Journal Article

A 10-year follow-up study of psychosocial factors affecting couples after infertility treatment<sup>†</sup>

T. Wischmann, K. Korge, H. Scherg, T. Strowitzki and R. Verres

in Human Reproduction

Published on behalf of European Society of Human Reproduction and Embryology

Volume 27, issue 11, pages 3226-3232
Published in print November 2012 | ISSN: 0268-1161
Published online August 2012 | e-ISSN: 1460-2350 | DOI:
A 10-year follow-up study of psychosocial factors affecting couples after infertility treatment†

Show Summary Details



Little is known about the long-term course taken in life by couples who had undergone medically assisted reproduction (MAR). The aim of this study was to find out in a large sample whether, in comparison with parents, involuntarily childless couples have a different subjective perception of overall and specific quality of life over a period of >10 years.


Between 1994 and 1997, 564 couples participated in the initial Heidelberg Fertility Consultation Service study of psychosocial aspects of infertility. In March 2008, a follow-up questionnaire was sent to all of these couples. Both partners were asked about the current status of their desire for a child and their satisfaction with life, their self-esteem, partnership, sexuality and career, as well as their current attitude towards the MAR they had undergone and experience of the process.


The final sample consisted of 148 couples and 60 women (response rate: 41% of the women and 31% of the men contacted). Fifty-nine percent of the women had at least one genetically related child, 11% had a foster or adopted child and 30% remained childless. Comparisons of psychological variables between parents and childless couples were done for the 148 couples only. Post-MAR parents indicated significantly higher self-esteem than childless couples (P < 0.01) and were more inclined to go through the infertility treatment again than childless couples (P < 0.001 for women, P < 0.05 for men). Positive aspects of infertility were seen more often by childless couples than by parents (P < 0.001). Childless women reported more occupational satisfaction than mothers (P < 0.01), while no such difference was identified in the male partners. Concerning overall life satisfaction, satisfaction with friendships and the partnership, and sexual satisfaction there were no statistically significant differences between childless women/men and mothers/fathers.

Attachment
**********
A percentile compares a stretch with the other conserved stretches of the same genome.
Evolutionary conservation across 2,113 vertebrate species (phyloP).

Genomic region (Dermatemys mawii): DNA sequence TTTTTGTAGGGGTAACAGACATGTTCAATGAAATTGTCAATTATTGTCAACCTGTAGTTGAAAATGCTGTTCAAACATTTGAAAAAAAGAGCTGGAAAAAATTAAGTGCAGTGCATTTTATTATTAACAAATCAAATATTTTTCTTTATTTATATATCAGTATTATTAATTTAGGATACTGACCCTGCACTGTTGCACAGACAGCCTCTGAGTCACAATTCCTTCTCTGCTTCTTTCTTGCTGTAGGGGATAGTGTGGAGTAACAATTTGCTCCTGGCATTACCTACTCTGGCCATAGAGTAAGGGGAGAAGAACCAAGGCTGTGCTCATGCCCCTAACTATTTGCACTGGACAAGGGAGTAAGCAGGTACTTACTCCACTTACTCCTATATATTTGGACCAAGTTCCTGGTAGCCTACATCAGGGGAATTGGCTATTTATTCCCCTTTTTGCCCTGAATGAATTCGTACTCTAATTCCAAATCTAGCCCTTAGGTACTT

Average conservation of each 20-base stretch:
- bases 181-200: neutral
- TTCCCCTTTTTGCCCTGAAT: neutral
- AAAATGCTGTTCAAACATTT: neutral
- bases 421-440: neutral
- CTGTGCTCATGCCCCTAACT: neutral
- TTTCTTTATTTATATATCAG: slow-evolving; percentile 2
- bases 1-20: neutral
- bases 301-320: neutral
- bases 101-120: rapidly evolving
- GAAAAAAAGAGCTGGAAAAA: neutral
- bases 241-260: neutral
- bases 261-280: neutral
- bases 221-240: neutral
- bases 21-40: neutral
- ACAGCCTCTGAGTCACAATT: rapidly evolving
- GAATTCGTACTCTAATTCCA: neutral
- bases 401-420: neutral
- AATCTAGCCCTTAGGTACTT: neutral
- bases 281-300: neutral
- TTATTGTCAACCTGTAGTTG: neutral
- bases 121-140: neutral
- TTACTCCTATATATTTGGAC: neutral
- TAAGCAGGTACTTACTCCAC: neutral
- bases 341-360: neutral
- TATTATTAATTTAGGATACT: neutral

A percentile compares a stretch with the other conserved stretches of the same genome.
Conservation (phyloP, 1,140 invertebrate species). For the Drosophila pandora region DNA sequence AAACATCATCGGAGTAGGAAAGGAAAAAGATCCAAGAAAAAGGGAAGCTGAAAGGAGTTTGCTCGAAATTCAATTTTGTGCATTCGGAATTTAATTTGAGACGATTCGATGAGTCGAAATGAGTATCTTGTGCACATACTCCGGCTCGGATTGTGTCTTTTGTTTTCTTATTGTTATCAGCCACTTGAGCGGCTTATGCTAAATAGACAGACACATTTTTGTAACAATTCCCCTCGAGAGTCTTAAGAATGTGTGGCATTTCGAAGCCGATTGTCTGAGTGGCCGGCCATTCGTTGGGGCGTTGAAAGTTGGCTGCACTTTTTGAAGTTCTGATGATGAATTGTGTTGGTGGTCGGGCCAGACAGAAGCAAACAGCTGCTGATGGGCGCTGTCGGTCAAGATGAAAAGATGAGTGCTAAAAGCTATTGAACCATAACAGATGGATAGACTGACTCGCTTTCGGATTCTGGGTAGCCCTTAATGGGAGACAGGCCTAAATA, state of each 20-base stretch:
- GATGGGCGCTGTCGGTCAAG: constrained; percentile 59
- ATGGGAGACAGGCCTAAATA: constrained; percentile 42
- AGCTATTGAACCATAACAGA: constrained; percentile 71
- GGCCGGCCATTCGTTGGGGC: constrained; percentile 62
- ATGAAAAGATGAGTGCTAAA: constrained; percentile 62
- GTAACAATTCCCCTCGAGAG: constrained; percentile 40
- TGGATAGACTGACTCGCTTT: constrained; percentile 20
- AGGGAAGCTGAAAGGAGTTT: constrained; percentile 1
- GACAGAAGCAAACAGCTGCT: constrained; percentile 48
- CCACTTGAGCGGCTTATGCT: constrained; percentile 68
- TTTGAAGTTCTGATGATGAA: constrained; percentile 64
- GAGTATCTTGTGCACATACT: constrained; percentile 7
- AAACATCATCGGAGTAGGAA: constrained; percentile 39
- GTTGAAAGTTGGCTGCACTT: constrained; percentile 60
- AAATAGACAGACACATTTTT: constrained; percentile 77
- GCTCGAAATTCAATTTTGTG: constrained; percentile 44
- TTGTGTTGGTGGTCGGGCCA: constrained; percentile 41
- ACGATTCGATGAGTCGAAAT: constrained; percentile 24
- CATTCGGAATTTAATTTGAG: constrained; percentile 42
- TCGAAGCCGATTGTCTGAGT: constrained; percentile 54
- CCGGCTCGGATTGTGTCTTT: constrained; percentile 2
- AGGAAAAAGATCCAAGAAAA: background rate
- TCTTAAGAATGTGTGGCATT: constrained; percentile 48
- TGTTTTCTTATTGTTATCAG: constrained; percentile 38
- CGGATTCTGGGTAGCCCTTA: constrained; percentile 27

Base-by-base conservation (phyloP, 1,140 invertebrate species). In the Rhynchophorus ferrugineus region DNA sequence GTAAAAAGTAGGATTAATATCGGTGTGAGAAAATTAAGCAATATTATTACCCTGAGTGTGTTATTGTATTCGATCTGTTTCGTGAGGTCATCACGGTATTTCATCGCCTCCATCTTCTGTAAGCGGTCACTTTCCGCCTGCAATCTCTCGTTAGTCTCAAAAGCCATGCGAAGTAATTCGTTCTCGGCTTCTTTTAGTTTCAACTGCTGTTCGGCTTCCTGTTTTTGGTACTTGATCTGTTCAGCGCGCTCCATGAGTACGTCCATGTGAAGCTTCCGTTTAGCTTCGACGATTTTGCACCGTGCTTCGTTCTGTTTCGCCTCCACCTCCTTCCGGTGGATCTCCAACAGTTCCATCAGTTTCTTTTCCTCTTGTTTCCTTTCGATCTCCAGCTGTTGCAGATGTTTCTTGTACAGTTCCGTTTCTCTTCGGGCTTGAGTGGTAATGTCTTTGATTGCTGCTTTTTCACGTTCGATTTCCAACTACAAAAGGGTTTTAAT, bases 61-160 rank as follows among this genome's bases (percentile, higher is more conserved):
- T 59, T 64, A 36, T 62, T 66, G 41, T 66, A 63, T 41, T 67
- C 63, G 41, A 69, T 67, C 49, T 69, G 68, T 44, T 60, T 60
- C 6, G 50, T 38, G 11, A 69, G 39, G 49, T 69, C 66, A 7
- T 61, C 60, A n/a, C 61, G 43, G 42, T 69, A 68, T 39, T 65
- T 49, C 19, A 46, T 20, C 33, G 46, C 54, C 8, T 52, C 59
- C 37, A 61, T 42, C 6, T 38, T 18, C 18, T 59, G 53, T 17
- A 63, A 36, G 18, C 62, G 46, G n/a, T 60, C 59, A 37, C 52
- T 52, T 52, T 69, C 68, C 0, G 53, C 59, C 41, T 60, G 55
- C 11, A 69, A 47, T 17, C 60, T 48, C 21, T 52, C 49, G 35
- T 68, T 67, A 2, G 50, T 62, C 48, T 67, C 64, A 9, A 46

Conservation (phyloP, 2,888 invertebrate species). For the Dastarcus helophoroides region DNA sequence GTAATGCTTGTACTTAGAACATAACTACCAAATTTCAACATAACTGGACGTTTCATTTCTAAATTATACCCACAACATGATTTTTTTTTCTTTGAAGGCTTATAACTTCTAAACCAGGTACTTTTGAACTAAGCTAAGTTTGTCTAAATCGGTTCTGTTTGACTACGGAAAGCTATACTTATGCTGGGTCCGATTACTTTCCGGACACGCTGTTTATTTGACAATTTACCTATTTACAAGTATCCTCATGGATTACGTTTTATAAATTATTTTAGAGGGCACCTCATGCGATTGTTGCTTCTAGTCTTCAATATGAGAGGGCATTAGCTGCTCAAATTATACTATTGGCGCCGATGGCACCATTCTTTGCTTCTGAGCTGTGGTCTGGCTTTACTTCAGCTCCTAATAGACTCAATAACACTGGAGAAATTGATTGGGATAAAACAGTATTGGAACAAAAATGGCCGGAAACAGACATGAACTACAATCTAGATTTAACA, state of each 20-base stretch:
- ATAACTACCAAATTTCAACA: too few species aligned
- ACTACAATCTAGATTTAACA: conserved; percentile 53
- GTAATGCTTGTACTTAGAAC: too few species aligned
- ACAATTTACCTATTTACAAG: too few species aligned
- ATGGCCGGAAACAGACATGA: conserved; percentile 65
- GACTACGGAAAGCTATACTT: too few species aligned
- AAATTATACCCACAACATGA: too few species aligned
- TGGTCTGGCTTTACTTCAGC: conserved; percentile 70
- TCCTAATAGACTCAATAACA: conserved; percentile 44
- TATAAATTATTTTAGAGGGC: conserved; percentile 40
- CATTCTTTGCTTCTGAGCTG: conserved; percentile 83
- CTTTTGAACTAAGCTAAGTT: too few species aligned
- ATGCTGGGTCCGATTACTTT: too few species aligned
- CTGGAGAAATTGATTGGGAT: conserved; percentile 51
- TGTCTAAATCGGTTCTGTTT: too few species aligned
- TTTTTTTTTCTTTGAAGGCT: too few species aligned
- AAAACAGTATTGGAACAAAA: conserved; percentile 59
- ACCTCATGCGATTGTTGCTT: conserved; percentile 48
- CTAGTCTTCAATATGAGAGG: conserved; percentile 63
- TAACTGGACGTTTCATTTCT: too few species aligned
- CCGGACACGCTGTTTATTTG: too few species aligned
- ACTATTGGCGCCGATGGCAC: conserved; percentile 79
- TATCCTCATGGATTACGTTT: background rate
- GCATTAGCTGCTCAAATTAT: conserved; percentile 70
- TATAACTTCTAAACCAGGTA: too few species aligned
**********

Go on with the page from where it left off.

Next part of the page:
Overall, our 10-year follow-up survey indicated good psychological adjustment both in childless couples and in post-MAR parents. A decline of sexual satisfaction in childless couples (often reported in the literature) was not observed in this large sample. Quality of life in the long-term can safely be said to be high, both in the definitively childless couples and the post-MAR parents. These findings should be integrated into the information and counselling for would-be parents prior to infertility treatment. A major limitation of this study is that the majority of women and men from the initial study did not respond in our follow-up study.

Keywords: follow-up; psychosocial factors; definitive infertility; quality of life; risk factors

Journal Article.  5828 words.  Illustrated.

Subjects: Reproductive Medicine

Full text: subscription required

How to subscribe Recommend to my Librarian

Users without a subscription are not able to see the full content. Please, subscribe or login to access all content.